Compiled by Editor at 5/17/2007 12:02:00 PM
Monday, May 14, 2007
Local doctors using unique treatments to relieve pain
((((( Click Here To Watch Video )))))
(May 1, 2007)
In a special report that we began Monday night, we told you about one local doctor's quest to find a cure for diabetes. In the process, he's created and patented an alternative treatment similar to accupuncture that can relieve certain kinds of intense pain.
She's talkative, polite, a 16 year old southern bell from Mississipi. And Candice Baker is suffering from RSDS or Reflex Sympathetic Dystrophy Syndrome.
What happened to candace baker was a triggered flare up, a terrible side effect of the chronic pain disease. "I was at school and somebody was just scuffling, and someone just hit me in the back so right then, I just felt a tingling down my spine, and I knew something had happened," says Baker.
Baker says sometimes it feels as if she is being stung by insects, "actually I have had those sensations, like wasps are like stinging my foot all the time"
14 year old Marisa Williamson, from Illinois is also an RSDS patient, a patient of Dr. Donald Rhodes, a local podiatrist in Corpus Christi, who treats the disease in an unconventional way.
"What it does, is by stimulating acupuncture points, acupuncture pressure points, reflexology points, as well as free nerve endings, and nerve trunks, it stimulates these guys with what's missing in your body," says Dr. Rhodes.
Here is how it works, electroids hooked up to strategic nerves in the feet, or hands send electrical impules up nerves to the place in the back that controls the sympathetic nervous system. The nerve system that makes your body do things you don't think about.
Dr. Rhodes treats a variety of patients with a variety ailments, including Freddy Powers, a colorful song writter from Austin who comes to Corpus Christi for treatement for Parkinson's Disease.
Freddy still plays chords, in fact just toured with his friends' Merle Haggard and Willie Nelson on their "Last of the Breed" tour.
Dr. Rhodes is going to be conducting a medical study involving that new machine starting this fall and you or someone you know may be interested in taking part.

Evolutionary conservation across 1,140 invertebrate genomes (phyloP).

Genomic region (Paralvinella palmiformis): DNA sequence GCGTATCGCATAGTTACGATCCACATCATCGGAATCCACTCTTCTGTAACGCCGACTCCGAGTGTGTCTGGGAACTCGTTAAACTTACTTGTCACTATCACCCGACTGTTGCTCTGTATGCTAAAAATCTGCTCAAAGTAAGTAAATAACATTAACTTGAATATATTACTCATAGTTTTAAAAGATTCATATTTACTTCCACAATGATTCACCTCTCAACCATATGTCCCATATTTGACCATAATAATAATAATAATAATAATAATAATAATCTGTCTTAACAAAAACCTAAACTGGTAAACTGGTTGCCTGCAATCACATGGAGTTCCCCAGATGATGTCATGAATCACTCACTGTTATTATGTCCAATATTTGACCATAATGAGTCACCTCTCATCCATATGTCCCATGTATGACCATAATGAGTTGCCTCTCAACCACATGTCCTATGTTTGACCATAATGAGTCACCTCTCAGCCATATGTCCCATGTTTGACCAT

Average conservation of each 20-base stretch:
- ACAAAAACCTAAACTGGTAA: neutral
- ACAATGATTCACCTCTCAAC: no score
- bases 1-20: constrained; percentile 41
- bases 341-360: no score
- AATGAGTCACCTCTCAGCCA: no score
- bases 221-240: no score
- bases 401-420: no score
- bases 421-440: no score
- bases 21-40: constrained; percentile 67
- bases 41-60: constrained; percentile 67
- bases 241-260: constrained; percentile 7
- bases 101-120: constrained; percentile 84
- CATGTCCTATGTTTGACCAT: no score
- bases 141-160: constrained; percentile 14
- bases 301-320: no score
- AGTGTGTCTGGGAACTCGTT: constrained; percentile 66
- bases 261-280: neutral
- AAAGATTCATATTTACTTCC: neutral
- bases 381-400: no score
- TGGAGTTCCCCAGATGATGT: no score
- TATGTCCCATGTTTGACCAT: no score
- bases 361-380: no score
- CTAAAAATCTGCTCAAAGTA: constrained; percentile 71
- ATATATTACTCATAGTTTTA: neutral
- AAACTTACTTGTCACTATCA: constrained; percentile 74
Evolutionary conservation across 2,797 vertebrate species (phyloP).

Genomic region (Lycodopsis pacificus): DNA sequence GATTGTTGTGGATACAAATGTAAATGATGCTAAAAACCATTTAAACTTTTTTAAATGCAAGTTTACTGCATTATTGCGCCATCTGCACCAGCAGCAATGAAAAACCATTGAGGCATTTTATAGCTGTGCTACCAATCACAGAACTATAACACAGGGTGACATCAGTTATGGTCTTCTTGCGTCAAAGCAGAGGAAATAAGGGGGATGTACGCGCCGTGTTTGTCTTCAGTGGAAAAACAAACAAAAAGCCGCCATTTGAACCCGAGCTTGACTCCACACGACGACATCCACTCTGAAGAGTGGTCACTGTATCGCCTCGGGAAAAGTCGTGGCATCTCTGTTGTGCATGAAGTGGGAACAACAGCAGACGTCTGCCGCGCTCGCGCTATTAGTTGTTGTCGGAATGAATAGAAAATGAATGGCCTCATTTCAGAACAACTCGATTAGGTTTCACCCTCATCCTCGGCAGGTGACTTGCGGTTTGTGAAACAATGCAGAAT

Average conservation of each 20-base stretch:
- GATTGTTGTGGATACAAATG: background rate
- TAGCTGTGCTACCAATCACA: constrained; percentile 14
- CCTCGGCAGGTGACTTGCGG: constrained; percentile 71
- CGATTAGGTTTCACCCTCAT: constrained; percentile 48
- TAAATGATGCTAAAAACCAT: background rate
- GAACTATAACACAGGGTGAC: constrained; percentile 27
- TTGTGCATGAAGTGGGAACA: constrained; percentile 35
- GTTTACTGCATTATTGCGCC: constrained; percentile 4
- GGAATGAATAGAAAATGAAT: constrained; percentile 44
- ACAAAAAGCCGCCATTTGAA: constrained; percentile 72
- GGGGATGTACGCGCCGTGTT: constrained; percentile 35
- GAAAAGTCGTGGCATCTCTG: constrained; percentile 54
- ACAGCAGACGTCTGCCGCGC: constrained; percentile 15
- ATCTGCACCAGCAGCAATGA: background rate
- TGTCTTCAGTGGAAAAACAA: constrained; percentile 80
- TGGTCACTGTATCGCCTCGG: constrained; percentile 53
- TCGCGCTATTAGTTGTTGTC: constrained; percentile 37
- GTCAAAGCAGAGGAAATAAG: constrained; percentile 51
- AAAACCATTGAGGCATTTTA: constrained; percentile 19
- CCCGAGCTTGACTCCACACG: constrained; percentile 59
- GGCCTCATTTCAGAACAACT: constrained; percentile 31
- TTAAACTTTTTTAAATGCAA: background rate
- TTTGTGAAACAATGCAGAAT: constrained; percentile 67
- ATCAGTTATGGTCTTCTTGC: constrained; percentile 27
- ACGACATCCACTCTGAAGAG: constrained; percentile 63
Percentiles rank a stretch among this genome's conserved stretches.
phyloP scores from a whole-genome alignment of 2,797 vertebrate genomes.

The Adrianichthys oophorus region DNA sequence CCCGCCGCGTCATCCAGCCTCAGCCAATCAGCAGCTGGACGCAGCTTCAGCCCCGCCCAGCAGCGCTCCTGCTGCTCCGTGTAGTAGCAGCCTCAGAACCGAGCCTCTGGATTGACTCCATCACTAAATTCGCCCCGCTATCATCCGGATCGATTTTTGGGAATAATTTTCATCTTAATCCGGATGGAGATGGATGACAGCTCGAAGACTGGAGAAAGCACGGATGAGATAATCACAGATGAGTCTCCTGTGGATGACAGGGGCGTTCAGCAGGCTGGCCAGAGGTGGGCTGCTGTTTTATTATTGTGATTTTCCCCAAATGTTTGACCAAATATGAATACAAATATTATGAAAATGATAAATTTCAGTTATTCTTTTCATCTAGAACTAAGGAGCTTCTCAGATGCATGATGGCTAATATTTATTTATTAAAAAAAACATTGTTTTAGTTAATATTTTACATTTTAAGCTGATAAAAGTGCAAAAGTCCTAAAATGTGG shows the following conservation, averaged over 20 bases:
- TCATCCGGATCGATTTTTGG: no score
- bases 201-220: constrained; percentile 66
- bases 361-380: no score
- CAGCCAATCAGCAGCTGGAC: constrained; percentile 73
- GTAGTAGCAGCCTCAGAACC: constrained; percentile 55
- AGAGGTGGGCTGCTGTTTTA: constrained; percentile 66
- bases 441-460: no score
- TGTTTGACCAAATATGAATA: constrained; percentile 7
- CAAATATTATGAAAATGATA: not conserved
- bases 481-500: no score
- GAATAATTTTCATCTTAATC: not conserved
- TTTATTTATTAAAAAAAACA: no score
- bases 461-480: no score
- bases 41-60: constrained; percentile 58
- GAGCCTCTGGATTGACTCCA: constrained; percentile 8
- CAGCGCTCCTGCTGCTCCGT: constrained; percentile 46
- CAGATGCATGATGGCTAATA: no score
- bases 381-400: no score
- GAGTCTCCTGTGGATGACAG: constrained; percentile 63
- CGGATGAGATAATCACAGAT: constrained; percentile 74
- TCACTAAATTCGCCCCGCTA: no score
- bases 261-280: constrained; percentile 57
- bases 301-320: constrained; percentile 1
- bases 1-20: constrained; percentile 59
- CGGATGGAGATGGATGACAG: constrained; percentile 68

They're looking for diabetic patients, who are concerned about amputation, burning or stinging in their feet, bone damage, kidney problems or who have trouble sleeping.
If you're interested contact the Coastal Bend Chronic Pain Center at 992-9432.
Click Here For The Original Article Online.
Compiled by Editor at 5/14/2007 06:03:00 AM
Sunday, May 13, 2007
Woman Brushes Aside Chronic Pain
By SEAN C. LEDIG The Tampa Tribune
Published: Apr 28, 2007
Romona Johnson paints to escape the pain.
"Painting is my therapy," Johnson, 44, said. "It relaxes my soul. When I'm going through that hard time when I can't cook, wash my clothes or take a shower, I paint."
The urge and need to paint can strike any time for Johnson, who suffers from reflex sympathetic dystrophy. Also known as RSD, the disease is a neurological disorder characterized by severe burning pain, fever, chills and numbness.
"It's a chronic pain disorder," Johnson said. "I get swelling, I run temperatures. I get hot and cold."
She often finds it difficult to sleep through the night, which is when she does much of her painting. Her disorder keeps her from swimming, which is one of her favorite activities. She also avoids shopping not only because it is physically difficult, but also because she feels self-conscious.
"I don't want people looking at me," Johnson said.
She started seeing symptoms of the disease two years ago, but it wasn't diagnosed until last year. Because of that, Johnson has been on disability since June 2006, when she was laid off from her job as a case manager at Tampa Bay Workforce Alliance.
Though there is no cure, Johnson is traveling to New York for a month of treatment in hopes of stopping the disease's progress.
The treatment is being donated by a doctor who prefers anonymity. Her family is covering the travel expenses.
Johnson calls her artistic style "kaleidoscope" because of her use of colors. Her favorite tools are not paintbrushes, but plastic forks, straws and her personal favorite, plastic shopping bags.
She starts by pouring paint onto the canvas, then spreads it around using either the fork, the straw or by dabbing it with a crumpled bag.
She turned to painting on the advice of her psychotherapist, Barbara Cook, after Johnson decided the side effects of her prescription pain medicine were too much.